Despite job gains moving at their slowest pace since 2011 and extreme stress in commercial real estate, Colorado managed to stave off a recession this year. Many are wondering whether it can keep an economic downturn at bay again next year.
A U.S. district judge has scolded the Texas Health and Human Services Commission for ignoring complaints of maltreatment and horrible living conditions for foster children with intellectual disabilities.
A New Orleans power utility wants customers to pay for the $750 million to $1 billion price tag, which could raise bills an additional $11.86 per month. But the city has pushed back saying there must be an affordable option for ratepayers.
Philadelphia, New York and Washington, D.C., are using bus-mounted cameras with AI technology to better enforce parking violations, hoping to clear transit lanes of vehicles and make public transit faster and safer.
It’s happening in red and blue states alike: Policymakers and civil servants are increasingly relying on evidence to transform how taxpayer dollars are spent.
Investing in poor neighborhoods or dispersing the poor citywide each have their proponents. But place-based strategies — improving neighborhoods — may be our only feasible option.
In 2021, the state’s surplus was $3.7 billion and a year later it had grown by nearly another $3 billion. Now with $16 billion reserved, it’s likely that increased spending will occur in next year’s session.
More than 12,000 state residents who applied or attempted to recertify for the Supplemental Nutrition Assistance Program, commonly known as food stamps, are still awaiting for their benefits to be processed months later.
Election offices in California, Georgia, Nevada, Oregon and Washington received powder-filled letters around the November election. But states and workers are increasing efforts to protect democratic elections amid continued risk.
Planting trees along small streams is a simple idea with big consequences for watersheds.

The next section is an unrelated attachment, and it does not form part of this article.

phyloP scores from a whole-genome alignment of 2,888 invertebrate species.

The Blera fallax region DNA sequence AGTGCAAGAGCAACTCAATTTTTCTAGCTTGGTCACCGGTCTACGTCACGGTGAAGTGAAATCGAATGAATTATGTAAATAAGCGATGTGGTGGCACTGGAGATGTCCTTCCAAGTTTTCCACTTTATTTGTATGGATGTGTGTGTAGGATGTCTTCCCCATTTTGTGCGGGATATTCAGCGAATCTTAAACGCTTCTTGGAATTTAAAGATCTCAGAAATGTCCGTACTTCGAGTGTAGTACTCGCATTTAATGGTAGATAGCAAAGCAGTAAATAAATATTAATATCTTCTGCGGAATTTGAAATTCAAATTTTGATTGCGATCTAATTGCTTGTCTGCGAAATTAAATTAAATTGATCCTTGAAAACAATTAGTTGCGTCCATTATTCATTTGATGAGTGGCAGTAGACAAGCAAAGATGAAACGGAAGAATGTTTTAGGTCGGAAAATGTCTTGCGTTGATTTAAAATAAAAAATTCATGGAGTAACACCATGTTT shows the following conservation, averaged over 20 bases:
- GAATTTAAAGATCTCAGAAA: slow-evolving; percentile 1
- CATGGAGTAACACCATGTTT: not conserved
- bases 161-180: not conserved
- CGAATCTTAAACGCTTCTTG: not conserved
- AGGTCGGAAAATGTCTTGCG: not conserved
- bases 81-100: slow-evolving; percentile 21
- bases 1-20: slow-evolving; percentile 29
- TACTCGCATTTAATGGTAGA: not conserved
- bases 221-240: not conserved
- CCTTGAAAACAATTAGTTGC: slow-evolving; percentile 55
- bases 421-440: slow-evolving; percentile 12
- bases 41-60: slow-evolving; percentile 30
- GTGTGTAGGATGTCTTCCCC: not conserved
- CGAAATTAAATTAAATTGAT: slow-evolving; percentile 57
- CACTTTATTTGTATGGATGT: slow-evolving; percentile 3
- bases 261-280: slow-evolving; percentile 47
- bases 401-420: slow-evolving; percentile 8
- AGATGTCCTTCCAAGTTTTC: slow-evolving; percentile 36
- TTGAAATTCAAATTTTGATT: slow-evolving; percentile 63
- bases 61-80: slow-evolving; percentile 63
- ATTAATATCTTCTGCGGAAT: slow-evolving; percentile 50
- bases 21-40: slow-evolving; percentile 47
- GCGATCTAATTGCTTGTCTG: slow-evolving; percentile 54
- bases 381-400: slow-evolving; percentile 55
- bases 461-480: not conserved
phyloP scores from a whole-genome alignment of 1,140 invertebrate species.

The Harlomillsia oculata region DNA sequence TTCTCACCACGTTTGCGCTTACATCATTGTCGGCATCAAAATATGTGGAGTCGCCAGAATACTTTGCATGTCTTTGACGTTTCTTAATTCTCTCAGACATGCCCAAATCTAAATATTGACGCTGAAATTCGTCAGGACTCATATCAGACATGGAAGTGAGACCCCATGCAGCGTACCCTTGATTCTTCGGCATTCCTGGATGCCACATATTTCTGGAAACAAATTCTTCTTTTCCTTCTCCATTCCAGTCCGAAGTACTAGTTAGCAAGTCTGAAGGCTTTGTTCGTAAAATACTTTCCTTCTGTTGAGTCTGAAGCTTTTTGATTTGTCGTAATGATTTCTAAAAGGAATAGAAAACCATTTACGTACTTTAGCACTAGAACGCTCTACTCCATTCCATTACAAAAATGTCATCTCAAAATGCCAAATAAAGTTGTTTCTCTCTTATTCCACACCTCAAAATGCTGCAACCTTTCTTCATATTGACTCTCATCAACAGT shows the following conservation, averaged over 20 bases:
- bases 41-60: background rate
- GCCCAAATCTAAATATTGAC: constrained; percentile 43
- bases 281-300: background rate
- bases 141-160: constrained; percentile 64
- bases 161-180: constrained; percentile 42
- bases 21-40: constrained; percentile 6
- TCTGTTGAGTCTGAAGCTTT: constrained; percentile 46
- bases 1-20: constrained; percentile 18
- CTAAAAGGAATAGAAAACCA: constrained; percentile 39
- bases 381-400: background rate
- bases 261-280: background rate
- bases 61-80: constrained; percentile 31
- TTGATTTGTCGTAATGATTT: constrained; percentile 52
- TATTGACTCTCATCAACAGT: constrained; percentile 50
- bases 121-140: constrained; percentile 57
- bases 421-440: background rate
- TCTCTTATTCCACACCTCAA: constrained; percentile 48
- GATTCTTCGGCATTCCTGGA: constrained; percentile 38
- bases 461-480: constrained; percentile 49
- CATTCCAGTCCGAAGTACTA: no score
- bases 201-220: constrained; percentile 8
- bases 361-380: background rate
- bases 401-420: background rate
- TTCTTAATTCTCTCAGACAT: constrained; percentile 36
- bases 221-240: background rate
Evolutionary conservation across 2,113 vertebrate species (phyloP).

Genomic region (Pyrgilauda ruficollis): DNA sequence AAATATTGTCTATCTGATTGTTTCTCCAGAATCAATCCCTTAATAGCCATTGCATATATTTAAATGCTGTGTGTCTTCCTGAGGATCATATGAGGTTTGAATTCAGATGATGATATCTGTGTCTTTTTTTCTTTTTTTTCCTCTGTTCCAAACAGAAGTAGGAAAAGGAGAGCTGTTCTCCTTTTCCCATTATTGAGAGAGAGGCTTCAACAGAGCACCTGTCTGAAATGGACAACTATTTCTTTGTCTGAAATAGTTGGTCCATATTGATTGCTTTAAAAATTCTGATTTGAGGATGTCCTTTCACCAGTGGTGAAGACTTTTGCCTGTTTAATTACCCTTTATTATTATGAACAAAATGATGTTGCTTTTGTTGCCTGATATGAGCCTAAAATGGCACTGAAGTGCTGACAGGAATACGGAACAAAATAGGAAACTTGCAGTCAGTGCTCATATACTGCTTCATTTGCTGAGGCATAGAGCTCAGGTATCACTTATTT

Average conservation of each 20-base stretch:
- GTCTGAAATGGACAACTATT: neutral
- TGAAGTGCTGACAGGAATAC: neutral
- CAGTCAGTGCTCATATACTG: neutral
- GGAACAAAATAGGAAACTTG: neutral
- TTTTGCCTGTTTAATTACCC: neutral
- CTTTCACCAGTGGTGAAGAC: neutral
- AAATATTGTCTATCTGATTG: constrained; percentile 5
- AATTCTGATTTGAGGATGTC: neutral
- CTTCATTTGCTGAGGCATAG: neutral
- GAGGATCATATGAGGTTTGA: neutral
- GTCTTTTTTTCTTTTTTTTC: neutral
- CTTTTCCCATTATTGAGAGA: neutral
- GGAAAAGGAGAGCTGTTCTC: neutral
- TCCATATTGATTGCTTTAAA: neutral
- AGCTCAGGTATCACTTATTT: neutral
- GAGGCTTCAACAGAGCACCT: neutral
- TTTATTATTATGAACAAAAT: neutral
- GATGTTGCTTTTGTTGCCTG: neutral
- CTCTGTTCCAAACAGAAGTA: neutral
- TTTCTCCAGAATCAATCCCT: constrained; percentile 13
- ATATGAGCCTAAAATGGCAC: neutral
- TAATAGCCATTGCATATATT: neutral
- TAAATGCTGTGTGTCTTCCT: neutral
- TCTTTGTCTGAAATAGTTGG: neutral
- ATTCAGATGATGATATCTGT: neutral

Is your law enforcement agency accredited? Probably not, but it ought to be.
Mary Otts-Rubenstein, who has her own child with disabilities, is helping migrant families with medically complex children enroll in Chicago’s Public Schools. But it doesn’t get easier once the kids are enrolled because the system is overwhelmed.
The state has dropped more than 130,000 of its 500,000 Medicaid beneficiaries since April and about 30 percent of those disenrolled were left uninsured, which could be a bad sign for the rest of the nation.
The state executed four people this year, while Texas, Florida, Oklahoma and Alabama executed a total of 20 others. Forty states have abolished the death penalty, paused executions or have not executed anyone in the past 10 years.
The National League of Cities has created a task force to make presidential candidates aware of local concerns — and to forge relationships with officials who'll move from the campaign into the next administration.
The City Council voted unanimously to equip about 810 sworn police officers with body cameras next year, making a summertime pilot program permanent. However only 297 of the patrol officers will be required to wear them routinely.
A quarter mile of the road on 14th Street in the city’s downtown area will have the capability to charge electric vehicles that are equipped for such technology. The development will cost $1.9 million.
Traumatic injury is the top killer of children and adults under the age of 45, claiming a life approximately every three-and-a-half minutes. Five states in the West have no Level I trauma centers; three other states have just one or two.
While moderate and liberal candidates did well in recent school board elections nationwide, experts say it's too soon to call these results a permanent change to extreme partisanship in school board politics.
Several teachers have raised questions about the effectiveness of the strike. The longtime chair of the Portland Association of Teachers’ bargaining team resigned amid the fallout.
Data shows that about 285,000 women live in contraceptive deserts across the state, areas where contraceptive services don’t meet the needs of the public. The state also has one of the highest rates of pregnancies that are unwanted or wanted later.
The city’s Board of Supervisors voted to terminate the Homelessness and Behavioral Health Select Committee on Tuesday after deeming it had been an experiment that had “run its course.”
When Arkansas expanded Medicaid in 2014, it used expansion dollars to buy private insurance for uninsured residents, making thousands more eligible for coverage. Georgia is considering a similar idea as a way to roll back hospital regulations.
On Monday, Nov. 27, the governor’s office conceded that it lacked the votes to push ahead its “Clean Cars” regulations. Now the governor must find another way to achieve his goal of phasing out new gas-powered cars by 2035.
There are no easy solutions to America’s growing immigration challenges, but Chicago Mayor Brandon Johnson and New York Mayor Eric Adams should be recognized for the decisive action they have taken.